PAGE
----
“Ah, widgets. I’ve mentioned them time and time again – you’re probably bored of hearing it – but I love Android’s widgets. They provide you with all sorts of real-time information right on your home screen. You can view live sports scores, breaking news stories, your website’s statistics, the weather forecast, your email inbox, and lots more without opening a single app. And with Android 4.2 Jelly Bean, you can add widgets to your lock screen, so you get all of this information without even unlocking your device.
I know widgets aren’t perfect; some are ugly, some consume too much data, and some will drain your battery life. But once you start using them and you begin to rely on them, you wonder why other smartphones don’t have them. When I use my iPhone now, it annoys me that I have to find and open an app for basic information – such as the weather forecast” (Killian Bell, How I Fell Out of Love With My iPhone and Fell In Love With The Nexus 4).
In part 1 on Killian Bell’s appreciation of Android (called “The Things I Love, Pt. 1), I stated that Bell liked Android 4.2 and the ability to move around icons and allow pictures on your desktop to be displayed without icons covering up the photo. This article will deal with Killian Bell’s appreciation of widgets, a feature that Bell says most users cannot live without.
Widgets provide you with necessary information without opening one app. With iOS, you have to open the weather application to find out the weather for the day. With Android weather widgets, you can view the weather right from your lock screen as well as your main screen after unlocking the device by swiping from left to right.
If you want to check your email in iOS, you have to download a Gmail app for Google mail. Once you log into your email account, you can then access your email. On the other hand, Android users can access their email by adding a Gmail widget to their main pages on the Android smartphone. The email widget allows you to check your email simply by tapping on the Gmail icon. Unlike the iOS app, you do not need to log in to access your email with an Android email widget.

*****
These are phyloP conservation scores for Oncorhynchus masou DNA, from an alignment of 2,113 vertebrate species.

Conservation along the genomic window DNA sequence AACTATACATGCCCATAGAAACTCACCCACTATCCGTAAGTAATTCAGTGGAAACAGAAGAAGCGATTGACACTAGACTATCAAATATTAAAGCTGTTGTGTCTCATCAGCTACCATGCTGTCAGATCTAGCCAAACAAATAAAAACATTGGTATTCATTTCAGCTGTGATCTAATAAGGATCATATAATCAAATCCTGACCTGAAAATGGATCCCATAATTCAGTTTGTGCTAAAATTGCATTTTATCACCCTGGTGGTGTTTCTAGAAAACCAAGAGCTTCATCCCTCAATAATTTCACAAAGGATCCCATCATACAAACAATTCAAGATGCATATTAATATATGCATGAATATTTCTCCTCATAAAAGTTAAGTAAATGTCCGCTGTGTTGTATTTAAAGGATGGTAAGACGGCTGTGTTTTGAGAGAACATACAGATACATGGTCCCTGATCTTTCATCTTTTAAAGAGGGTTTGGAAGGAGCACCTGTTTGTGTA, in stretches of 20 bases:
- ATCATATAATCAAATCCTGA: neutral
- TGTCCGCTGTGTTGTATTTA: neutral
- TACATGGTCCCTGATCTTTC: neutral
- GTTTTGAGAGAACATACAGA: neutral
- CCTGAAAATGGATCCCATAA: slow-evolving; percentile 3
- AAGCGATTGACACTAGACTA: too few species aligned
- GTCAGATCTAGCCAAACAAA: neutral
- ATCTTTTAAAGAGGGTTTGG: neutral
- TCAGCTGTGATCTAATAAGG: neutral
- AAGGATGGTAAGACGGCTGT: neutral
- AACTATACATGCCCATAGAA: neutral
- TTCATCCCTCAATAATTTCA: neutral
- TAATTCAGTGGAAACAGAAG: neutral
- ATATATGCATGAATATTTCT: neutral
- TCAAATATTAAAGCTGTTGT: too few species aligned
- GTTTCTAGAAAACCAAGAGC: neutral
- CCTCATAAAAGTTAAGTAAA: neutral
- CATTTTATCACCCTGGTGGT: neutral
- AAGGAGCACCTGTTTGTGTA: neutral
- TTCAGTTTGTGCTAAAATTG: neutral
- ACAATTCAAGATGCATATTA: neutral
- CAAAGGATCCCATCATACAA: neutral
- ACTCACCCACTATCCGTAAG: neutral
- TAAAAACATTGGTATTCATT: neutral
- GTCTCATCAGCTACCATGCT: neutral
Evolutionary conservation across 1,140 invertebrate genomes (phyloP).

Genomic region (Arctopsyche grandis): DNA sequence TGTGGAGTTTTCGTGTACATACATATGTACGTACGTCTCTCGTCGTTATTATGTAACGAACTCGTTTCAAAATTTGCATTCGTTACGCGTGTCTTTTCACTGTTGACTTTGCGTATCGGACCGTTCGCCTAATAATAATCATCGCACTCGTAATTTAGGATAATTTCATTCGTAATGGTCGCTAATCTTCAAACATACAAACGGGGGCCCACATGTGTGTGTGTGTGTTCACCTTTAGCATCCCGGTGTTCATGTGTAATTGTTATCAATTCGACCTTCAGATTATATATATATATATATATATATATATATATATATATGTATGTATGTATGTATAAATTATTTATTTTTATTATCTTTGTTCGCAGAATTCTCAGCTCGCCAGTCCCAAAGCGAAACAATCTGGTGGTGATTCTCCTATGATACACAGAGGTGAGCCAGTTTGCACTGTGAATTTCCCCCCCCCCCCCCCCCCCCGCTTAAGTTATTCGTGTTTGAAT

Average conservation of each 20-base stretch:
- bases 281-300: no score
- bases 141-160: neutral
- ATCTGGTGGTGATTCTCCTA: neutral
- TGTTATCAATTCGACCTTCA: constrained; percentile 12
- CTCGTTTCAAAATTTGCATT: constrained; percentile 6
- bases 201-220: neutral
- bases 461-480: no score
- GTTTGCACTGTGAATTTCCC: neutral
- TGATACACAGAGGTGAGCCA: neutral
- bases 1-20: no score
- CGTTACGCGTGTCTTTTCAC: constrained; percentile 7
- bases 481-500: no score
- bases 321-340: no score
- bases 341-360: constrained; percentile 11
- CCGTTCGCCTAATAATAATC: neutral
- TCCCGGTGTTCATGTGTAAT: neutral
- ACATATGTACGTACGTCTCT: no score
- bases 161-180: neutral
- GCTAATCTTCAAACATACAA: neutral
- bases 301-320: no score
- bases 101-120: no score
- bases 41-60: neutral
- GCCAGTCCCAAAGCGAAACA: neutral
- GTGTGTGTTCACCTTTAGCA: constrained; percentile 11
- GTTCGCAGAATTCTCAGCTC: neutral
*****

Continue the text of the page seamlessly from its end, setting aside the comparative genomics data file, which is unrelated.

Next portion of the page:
Widgets make the smartphone experience easier and more accessible than smartphones that lack widgets. One thing that Android 4.2 does (which I believe Killian Bell likes most) is the lock screen widgets that you can add to your Android lock screen. While the weather and information lock tickers are lock screen features that you can access in Android 4.1, Android 4.2 takes even greater advantage of the lock screen than in previous updates. If Google has its say, Android 4.2.2 may come with a new “Google Now” widget that you can access before you swipe to unlock your smartphone. While iOS’s voice command (Siri) can tell you sports scores, there is no other way to find out unless you download a free sports app and view it from your iPhone desktop.
It is a different experience with the two phones: one has an open OS (Android) and gives admin privileges to its users, while the other OS (iOS) is closed and extremely controlled – almost to the point where it starts to sound silly, as Killian Bell mentions in his article:
“Android has folders, too, but they’re not limited to just 12 apps. I’ve never understood why this is the case on iOS; having to make numerous folders because you have more than 12 games installed is just silly” (How I Fell Out Of Love With My iPhone 5 And Fell In Love With The Nexus 4).
In iOS folders, you can only have 12 apps; in Android folders, however, you can have more than twelve. At the moment, I have a game folder on my Galaxy S3 that has 14 games included. And, I still have room to add at least another two games on the current folder row (which makes the folder capable of holding at least 16 games). I’m sure there are other Android users who have more games than me; you may even have more games in one folder than me).
If you are an individual who wants to try an experience worth having, it doesn’t get any better than Android widgets. I doubt after you try them that you will be able to return to iOS the same user you were before.